World War II drone engine is running again
By DONNA THOMPSON | The (Herkimer, N.Y.) Times Telegram | Published: February 5, 2019
ST. LOUIS (Tribune News Service) — A World War II drone engine made by a Herkimer, N.Y., company is operating once again thanks to a former resident of the area.
Jack Beetz, formerly of Whitesboro, N.Y., and now living in Illinois near St. Louis, discovered the small, two-cycle gas engine aircraft made by Herkimer Tool and Model Works in an antique store in Alton, Ill. The 8-horsepower, two-cylinder, two-propeller engine was still attached to the military drone airplane for which it was designed. The aircraft, attached to a 12-foot-wingspan aerial gunnery drone, was used to train World War II gunners to shoot down enemy aircraft. Its propellers turn in opposite directions to keep the radio-controlled airplane level in flight.
The drone is a rare find, according to Beetz. The few that have been restored are in museums that explain their history. But this 75-year-old plane and its engine had never flown and he wanted to see it come to life.
Beetz, a retired Delta Air Lines pilot and former U.S. Air Force fighter pilot who learned to fly at the Oneida County Airport in the 1960s, painstakingly took it apart and refurbished each part, working on the project through much of last year. He recently was able to start it using all the original equipment and believes it was the first time it was started since the Herkimer factory run. A video has been posted on Youtube (Search “Herkimer drone engine start”).
Beetz has attended air shows with his Herkimer engine-and-drone combination, educating those interested about its history. He plans to attend several more shows this year.
He is interested in connecting with local residents who can share stories of family members involved in the production of the engines or who know of any additional engines in the area. He can be contacted at email@example.com. Beetz grew up in Whitesboro and noted his parents lived there until their recent deaths.
During the war, the small engines, designated the 2-GS-17, originally were designed by the Righter Motor Company in Burbank, Calif., he explained in an email. As the war dragged on, the company couldn’t keep up with production, so other sources of production were sought. The Herkimer Tool and Model Works manufactured the engines under government contract from 1943 until the end of the war. Dozens of other companies in the area also were involved in producing the parts.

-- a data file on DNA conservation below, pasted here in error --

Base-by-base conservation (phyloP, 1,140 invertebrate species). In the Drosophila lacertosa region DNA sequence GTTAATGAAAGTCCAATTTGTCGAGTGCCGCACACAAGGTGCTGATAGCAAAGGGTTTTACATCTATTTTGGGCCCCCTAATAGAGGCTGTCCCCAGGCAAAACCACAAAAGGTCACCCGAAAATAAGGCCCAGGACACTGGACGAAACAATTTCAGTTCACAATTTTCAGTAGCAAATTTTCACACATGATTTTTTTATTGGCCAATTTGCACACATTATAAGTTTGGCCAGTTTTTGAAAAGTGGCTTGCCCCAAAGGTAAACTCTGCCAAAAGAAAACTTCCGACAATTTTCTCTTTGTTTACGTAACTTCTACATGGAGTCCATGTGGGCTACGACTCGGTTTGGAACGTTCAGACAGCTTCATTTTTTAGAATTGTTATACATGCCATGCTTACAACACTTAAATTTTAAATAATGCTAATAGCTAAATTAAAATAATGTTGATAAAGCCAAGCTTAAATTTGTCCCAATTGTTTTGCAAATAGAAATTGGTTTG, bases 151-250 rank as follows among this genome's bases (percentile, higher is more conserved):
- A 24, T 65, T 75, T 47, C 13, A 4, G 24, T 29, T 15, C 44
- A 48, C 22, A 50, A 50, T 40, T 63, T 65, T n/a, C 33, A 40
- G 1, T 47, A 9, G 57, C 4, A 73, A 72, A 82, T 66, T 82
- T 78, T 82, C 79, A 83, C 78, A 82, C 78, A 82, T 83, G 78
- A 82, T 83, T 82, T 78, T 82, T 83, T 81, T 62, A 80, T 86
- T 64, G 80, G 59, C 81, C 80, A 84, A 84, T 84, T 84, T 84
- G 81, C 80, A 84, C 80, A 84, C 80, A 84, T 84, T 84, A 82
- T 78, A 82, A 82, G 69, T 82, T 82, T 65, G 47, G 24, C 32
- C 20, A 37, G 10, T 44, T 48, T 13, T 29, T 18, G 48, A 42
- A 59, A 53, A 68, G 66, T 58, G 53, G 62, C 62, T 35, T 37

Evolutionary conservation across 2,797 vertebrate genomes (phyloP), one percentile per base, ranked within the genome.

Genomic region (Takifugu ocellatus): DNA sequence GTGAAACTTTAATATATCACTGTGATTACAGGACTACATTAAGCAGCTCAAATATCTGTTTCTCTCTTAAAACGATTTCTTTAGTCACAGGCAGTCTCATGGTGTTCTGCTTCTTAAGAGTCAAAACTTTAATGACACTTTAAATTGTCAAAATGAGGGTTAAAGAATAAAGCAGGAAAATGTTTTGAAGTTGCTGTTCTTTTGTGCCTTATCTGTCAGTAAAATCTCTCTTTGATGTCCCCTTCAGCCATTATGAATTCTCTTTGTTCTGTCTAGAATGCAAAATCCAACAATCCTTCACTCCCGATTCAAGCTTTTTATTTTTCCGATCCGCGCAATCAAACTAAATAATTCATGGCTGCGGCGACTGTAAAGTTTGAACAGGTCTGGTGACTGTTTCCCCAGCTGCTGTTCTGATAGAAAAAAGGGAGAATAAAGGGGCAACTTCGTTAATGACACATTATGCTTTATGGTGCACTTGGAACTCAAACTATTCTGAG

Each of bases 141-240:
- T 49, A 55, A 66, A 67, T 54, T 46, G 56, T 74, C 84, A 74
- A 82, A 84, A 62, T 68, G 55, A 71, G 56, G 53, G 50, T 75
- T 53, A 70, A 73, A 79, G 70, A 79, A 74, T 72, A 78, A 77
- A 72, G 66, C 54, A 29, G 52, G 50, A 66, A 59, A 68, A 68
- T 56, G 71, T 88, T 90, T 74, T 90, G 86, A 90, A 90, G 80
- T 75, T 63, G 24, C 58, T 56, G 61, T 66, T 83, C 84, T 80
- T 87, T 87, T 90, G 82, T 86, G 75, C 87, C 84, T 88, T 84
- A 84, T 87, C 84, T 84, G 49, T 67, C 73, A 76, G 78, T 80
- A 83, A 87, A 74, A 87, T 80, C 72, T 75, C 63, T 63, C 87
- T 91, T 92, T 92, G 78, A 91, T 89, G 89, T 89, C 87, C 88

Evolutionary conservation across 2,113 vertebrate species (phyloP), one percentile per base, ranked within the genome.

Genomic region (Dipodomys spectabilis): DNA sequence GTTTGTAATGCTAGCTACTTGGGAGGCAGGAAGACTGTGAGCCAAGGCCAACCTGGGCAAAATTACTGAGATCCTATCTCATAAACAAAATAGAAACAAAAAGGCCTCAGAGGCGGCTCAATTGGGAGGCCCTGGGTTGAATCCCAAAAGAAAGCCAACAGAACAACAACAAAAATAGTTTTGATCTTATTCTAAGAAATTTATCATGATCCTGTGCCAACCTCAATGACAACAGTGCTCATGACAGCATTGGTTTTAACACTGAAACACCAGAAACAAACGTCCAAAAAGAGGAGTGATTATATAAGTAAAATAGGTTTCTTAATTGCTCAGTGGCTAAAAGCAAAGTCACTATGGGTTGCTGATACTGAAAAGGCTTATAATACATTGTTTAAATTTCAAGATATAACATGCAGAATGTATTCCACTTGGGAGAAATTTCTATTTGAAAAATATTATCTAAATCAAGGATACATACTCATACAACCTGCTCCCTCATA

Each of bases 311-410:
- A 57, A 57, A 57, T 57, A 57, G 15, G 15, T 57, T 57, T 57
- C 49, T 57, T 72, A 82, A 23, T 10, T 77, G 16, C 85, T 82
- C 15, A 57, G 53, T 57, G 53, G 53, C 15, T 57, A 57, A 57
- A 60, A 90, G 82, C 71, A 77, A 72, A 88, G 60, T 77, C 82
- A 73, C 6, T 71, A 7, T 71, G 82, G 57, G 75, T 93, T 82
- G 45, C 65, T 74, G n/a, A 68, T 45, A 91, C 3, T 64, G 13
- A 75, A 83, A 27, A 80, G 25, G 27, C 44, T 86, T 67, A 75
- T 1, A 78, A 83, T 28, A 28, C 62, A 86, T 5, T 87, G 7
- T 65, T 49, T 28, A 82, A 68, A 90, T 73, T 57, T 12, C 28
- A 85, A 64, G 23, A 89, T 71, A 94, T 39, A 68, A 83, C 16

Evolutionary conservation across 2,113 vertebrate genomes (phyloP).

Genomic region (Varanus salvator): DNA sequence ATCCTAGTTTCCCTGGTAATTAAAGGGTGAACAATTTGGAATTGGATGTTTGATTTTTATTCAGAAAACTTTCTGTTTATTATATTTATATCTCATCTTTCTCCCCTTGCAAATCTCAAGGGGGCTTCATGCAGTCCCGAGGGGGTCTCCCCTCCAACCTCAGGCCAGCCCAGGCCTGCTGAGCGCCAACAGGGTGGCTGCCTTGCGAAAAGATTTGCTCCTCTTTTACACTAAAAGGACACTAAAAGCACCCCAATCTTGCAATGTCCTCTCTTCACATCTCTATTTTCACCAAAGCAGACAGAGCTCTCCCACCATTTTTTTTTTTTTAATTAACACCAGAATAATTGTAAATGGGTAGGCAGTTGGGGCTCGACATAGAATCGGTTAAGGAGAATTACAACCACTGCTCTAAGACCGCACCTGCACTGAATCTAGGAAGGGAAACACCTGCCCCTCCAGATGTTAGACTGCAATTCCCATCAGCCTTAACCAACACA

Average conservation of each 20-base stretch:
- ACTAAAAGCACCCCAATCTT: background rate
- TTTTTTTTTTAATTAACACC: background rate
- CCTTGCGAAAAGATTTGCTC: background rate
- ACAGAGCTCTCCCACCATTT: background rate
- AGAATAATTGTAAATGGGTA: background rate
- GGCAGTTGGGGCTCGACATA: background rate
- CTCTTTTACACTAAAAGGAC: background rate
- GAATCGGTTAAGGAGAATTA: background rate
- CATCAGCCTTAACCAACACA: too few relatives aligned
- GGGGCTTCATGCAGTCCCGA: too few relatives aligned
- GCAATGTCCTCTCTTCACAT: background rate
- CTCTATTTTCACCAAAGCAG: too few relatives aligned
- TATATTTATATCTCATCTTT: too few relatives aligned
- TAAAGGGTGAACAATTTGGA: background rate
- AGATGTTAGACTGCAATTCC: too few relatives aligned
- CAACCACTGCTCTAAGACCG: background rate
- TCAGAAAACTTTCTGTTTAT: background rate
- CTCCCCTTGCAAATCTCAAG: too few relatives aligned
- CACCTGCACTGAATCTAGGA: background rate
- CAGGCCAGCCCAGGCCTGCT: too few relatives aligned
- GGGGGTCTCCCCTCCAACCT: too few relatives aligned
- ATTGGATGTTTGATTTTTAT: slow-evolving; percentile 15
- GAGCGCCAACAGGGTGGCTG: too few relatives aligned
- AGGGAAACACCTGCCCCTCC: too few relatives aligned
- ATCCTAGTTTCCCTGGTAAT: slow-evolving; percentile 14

As an aside, Beetz noted that Norma Jean Mortenson, later known as Marilyn Monroe, once worked in the California engine factory producing the same drone engines.
The 26-pound, two-cylinder, two-cycle, air-cooled engine, featuring a unique gearbox to rotate the two propellers in opposite directions, was attached to a target drone. Designated the OQ-2, it was the first mass-produced, radio-controlled drone used by the military. It could fly for an hour and be recovered by parachute if it wasn’t destroyed by the gunnery trainees. Beetz’s restored Herkimer engine was attached to a drone produced by the Frankfurt Sailplane Co. in Joliet, Ill. The drones simulated an enemy aircraft because of its speed and distance from the gunnery students.
“It was a valuable training aid that resulted in saving many lives during the war,” he said.
He referred those interested in the history of the Herkimer company and its engine and toy products to the website OKEngines.com.
An online article on the history of Herkimer Tool & Model Works by David Burke notes the company was established in 1921 by Charles Brebeck and produced a wide array of engines for the model toy aircraft industry as well as doing manufacturing work on the Righter engines used to power U.S. Army target drones in World War II. Walter Righter teamed up with movie actor Reginald Denny to produce four variants of the drone engines, one of which was produced in Herkimer. The Herkimer-based company continued to manufacture model engines until about 1965, after which it reverted to subcontract machining.
In 1960, the plant relocated to its current address on Marginal Road and expanded. In 1973, Ellis Green purchased the business and changed the name to Herkimer Tool and Machining Corp., according to the company’s website. He also reinstated the production of model railroad cars under the OK trade name. In 1997, that division was sold to Ted Brebeck, the founding owner’s grandson, who resumed production of some of the gas engines.